The latest forecast from the Construction Products Association puts the annual peak to trough fall in construction at a shade above 20%.
That probably translates to a 22% to 23% fall peak to trough on a quarterly basis, which compares with the 15% seen in the 1990s recession.
This is a sharp downgrade from the forecast made just three months ago and is evidence of how the industry's prospects have slipped deeper into the mire, despite the much talked of green shoots.
Graph 1 illustrates just how much worse prospects have become in the eyes of the forecasters.
The detail of the revisions will be carried elsewhere, but it is worth noting that the drastic drop in the mighty commercial work coming so close on the back of a weakened housing sector plays a large part in pulling down the figures.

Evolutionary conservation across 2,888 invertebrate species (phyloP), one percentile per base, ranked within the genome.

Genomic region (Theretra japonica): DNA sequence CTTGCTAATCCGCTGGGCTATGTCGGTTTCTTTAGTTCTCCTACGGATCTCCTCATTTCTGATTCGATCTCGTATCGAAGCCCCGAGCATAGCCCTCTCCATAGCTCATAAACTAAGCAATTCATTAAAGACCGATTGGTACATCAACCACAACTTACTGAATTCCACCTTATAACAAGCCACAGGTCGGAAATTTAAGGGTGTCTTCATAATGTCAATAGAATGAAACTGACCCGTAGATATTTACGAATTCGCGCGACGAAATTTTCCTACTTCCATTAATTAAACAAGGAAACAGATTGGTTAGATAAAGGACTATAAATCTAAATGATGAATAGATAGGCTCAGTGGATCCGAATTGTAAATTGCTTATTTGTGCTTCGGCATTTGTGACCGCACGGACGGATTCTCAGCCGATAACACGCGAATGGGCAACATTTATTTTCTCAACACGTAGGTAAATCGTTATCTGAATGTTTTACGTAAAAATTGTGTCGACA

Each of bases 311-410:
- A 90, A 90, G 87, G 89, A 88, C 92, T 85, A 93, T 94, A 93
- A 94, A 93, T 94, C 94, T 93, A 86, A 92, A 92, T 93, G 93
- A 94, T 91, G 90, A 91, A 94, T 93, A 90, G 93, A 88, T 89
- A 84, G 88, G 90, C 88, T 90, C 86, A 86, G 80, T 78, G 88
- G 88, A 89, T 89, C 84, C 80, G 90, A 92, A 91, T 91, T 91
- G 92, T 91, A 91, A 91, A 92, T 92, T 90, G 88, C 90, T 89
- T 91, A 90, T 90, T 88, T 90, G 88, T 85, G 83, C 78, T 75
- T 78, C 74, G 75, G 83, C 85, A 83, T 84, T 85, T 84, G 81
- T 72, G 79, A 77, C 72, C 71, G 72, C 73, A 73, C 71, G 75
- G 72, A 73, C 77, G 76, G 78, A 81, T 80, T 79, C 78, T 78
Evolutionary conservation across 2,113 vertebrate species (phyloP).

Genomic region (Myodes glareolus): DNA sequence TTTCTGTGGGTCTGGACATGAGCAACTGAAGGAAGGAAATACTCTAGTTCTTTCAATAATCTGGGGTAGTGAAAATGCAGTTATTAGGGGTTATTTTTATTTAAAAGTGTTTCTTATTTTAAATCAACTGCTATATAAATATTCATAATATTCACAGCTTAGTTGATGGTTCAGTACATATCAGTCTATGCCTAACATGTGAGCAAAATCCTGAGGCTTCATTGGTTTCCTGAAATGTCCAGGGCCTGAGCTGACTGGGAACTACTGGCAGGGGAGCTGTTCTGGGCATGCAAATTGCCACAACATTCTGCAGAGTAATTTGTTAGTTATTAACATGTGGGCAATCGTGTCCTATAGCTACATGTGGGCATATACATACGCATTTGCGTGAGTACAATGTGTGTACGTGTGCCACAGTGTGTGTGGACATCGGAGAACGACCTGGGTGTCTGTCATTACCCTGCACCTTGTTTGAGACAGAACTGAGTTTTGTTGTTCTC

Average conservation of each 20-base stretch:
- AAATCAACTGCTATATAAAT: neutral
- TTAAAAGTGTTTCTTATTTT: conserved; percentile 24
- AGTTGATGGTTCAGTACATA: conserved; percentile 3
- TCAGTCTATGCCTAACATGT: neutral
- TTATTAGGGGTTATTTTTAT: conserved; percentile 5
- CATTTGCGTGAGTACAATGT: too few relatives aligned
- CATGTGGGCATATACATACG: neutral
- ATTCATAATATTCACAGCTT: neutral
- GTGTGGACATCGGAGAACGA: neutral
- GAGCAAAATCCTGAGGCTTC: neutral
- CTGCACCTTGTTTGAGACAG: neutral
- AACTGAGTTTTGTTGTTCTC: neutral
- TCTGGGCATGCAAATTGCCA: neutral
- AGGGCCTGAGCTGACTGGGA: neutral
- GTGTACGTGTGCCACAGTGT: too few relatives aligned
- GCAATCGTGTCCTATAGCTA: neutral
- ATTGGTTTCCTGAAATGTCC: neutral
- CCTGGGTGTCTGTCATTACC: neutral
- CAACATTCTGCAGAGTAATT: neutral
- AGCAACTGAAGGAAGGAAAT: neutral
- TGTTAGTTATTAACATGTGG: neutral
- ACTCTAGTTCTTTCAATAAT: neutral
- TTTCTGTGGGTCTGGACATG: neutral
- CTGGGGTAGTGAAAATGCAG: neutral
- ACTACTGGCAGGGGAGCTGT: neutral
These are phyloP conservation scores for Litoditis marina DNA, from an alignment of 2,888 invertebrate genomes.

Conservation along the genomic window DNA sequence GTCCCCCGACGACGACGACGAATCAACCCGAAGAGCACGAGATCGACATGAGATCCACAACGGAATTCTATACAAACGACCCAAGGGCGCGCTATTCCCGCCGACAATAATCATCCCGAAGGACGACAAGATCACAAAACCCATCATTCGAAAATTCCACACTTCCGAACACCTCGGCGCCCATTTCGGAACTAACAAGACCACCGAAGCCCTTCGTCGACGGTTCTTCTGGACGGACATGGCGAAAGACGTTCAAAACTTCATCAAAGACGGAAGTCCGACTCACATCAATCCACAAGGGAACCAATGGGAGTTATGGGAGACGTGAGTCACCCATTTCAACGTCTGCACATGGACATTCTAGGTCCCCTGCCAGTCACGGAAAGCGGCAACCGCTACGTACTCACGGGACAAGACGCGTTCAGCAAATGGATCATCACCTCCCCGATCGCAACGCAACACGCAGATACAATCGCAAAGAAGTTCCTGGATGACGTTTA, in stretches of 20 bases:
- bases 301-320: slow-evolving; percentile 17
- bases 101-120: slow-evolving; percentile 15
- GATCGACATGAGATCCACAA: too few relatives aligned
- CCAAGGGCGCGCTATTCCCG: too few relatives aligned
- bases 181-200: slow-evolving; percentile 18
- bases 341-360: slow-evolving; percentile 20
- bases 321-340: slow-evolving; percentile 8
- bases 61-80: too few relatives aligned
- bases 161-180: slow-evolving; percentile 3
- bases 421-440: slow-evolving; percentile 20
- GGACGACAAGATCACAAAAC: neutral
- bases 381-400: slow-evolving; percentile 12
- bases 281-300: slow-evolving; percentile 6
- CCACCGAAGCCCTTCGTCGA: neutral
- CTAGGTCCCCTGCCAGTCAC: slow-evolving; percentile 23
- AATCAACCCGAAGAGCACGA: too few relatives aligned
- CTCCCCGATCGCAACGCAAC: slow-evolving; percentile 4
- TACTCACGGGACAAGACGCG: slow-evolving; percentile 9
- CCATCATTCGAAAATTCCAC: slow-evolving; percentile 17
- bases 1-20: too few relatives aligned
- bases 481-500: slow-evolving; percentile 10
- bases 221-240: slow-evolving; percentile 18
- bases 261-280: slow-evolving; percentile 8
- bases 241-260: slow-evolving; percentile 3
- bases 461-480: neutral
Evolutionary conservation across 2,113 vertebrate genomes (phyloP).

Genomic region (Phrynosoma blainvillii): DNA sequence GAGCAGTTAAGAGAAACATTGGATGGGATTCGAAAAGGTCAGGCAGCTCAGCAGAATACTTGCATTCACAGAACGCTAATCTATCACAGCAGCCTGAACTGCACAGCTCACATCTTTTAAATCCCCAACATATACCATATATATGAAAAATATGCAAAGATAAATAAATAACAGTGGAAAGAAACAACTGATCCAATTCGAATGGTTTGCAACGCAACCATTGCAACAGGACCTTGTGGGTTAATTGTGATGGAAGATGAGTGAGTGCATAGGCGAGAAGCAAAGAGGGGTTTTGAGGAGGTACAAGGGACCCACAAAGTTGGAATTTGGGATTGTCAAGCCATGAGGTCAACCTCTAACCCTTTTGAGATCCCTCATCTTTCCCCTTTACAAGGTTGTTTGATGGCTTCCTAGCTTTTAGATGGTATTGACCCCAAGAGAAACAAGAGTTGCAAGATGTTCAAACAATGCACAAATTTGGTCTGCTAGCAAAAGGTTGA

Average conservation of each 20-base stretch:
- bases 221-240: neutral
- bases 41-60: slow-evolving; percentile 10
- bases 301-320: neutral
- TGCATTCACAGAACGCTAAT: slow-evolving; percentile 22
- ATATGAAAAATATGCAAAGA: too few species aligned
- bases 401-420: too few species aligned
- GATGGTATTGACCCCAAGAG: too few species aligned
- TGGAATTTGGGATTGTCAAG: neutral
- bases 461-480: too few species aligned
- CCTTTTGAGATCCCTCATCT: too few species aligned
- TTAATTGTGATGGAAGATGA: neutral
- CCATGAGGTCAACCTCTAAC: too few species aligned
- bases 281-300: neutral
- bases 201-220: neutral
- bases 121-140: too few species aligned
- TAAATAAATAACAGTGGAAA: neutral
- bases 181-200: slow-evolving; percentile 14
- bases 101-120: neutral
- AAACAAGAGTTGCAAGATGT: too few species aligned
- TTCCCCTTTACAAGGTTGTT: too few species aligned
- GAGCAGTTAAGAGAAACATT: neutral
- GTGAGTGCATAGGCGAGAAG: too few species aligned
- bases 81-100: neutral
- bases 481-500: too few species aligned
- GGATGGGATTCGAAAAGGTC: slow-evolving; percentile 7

But what concern me more than the level of workload are the implications for the structure of the industry and more particularly the workforce.
If the pattern of job shedding follows that of the 1990s we could see more than 800,000 jobs shed. That is more than one in three.
How do I arrive at this shocking figure?
Well between 1989 Q2 and 1993 Q3 workload dropped 15%. That cost the industry 543,000 jobs or 23%. But the job losses didn't stop there. During the sluggish recovery roughly 80,000 more jobs were shed.
This saw the construction workforce (measured by the Labour Force Survey) drop from 2,392,000 to 1,771,000 - a 26% fall.
As Graph 2 shows jobs dropped in the previous recession far faster than output and they continued to fall well after the upturn started.
If a 15% fall in workload leads to such devastation in the workforce, what would a 22% fall do, given that the upturn looks set to be very slow indeed?
Well given that the projected scale of the decline expected by Construction Products Association is in the order of half as much again, it is not unreasonable to assume that more than a third of jobs could be at risk.
Put another way we could see the industry shed 800,000 over the next three to five years.